Apr 142012
 

Kansas City is lucky enough to be home to many successful, talented, prominent comic writers and artists. Primary among them is Jason Aaron. As writer of Wolverine and the X-Men, Wolverine, Incredible Hulk, Scalped, and Avengers Versus X-Men, Jason is easily one of the top writers at Marvel Comics and, because of that, we’re happy to have him come sign at Pulp this Wednesday. Jason will be signing not only the newest copies of Incredible Hulk, Wolverine and the X-Men, and Avengers vs. X-Men, but also all of his previous work. He’ll be at the store from 3 to 7, so make sure to come pick your books up around that time. Also, due to mass demand for the AvX series and the need to have copies for Jason to sign, that issue will go on sale at 3 when Jason arrives. Come out and make him feel welcome.

Stieg Larsson’s worldwide bestseller, The Girl with the Dragon Tattoo, has been made into two films already, but neither of them will compare to the new Vertigo comic adaptation launching this year. But before the actually series comes out, you all will get a chance to sample it with this Wednesday’s Girl with the Dragon Tattoo special sample issue. And remember, the first volume of graphic novels will be out this November.

Following in line with Dynamite‘s other recent pulp hero reworkings, such as Lord of the Jungle and Warlord of Mars, the new Shadow series is sure to be a good read. A large factor in that assumption is that Garth Ennis, author of such gruesome, disturbing series as The Boys and Crossed, will be penning the series. Each of the issues covers will also be drawn by some of the industry’s greatest artists, including John Cassady, Alex Ross, and Jae Lee. The Shadow knows…that you will buy a copy.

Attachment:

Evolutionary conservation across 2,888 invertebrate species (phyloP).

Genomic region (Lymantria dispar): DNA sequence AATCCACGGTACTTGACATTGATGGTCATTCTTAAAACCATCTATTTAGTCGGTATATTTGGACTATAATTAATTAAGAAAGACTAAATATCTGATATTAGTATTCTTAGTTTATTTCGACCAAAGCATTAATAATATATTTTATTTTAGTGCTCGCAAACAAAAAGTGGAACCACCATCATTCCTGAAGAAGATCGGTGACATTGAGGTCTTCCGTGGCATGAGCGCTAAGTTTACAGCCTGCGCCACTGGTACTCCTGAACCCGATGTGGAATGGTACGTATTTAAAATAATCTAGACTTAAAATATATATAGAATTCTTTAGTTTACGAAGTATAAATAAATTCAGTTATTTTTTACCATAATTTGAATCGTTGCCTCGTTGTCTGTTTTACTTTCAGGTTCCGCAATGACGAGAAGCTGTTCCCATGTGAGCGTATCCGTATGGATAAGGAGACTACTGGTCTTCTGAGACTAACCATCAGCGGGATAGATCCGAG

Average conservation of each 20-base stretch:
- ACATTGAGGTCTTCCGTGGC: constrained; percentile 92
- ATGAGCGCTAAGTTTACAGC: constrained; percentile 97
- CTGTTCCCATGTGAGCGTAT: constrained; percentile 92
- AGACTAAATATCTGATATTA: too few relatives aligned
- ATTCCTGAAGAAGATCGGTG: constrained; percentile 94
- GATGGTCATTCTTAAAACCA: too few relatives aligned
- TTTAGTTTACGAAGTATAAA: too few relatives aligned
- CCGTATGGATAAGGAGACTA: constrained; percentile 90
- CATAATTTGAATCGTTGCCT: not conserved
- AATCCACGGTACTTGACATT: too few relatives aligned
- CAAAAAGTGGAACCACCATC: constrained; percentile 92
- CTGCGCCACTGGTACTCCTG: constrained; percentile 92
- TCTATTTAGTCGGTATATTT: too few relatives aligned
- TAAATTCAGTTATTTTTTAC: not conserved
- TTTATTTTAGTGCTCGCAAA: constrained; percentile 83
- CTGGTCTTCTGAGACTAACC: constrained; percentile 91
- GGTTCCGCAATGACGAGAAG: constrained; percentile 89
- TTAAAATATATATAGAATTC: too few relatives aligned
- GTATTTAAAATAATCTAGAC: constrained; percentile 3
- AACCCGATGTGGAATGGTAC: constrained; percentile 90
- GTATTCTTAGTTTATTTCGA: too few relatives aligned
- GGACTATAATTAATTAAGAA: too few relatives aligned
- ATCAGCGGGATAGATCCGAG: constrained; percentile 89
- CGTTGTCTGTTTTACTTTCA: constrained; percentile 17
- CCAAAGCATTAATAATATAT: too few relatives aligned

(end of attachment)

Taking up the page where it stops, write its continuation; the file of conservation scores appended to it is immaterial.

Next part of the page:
One of the quickest comic series of recent memory to rise to legendary status has to be The Ultimates by Mark Millar. Millar’s modern take on classic characters like Thor, Iron Man, Captain America, and Hawkeye turned the book into a dynamic, drama-filled read offering versions of these characters like you’ve never read before. Many fans have read his first two volumes of that amazing series, but not as many realize he went on to write four other volumes of the book. Luckily, all four of these stories, featuring battles with vampires, Ghost Rider Vice Presidents, Australlian Hulks, and intense, city demolishing conflicts, are all collected in the new Ultimate Avengers by Mark Millar Omnibus. This oversized hardcover is the easiest way to catch up on these follow-up series, the last of which ties in with the Death of Spider-Man storyline of Ultimate Spider-Man. Grab a copy before Nick Fury redacts the entire thing.

Speaking of the Death of Spider-Man storyline, the trade paperback ships this Wednesday. Collecting the last issues of the series before the relaunch with Miles Morales, this volume details Peter’s final battle with the Green Goblin, resulting in his death. If you picked up the series and have been loving it, you owe it to yourself to pick up, not only, this volume, but the entire series.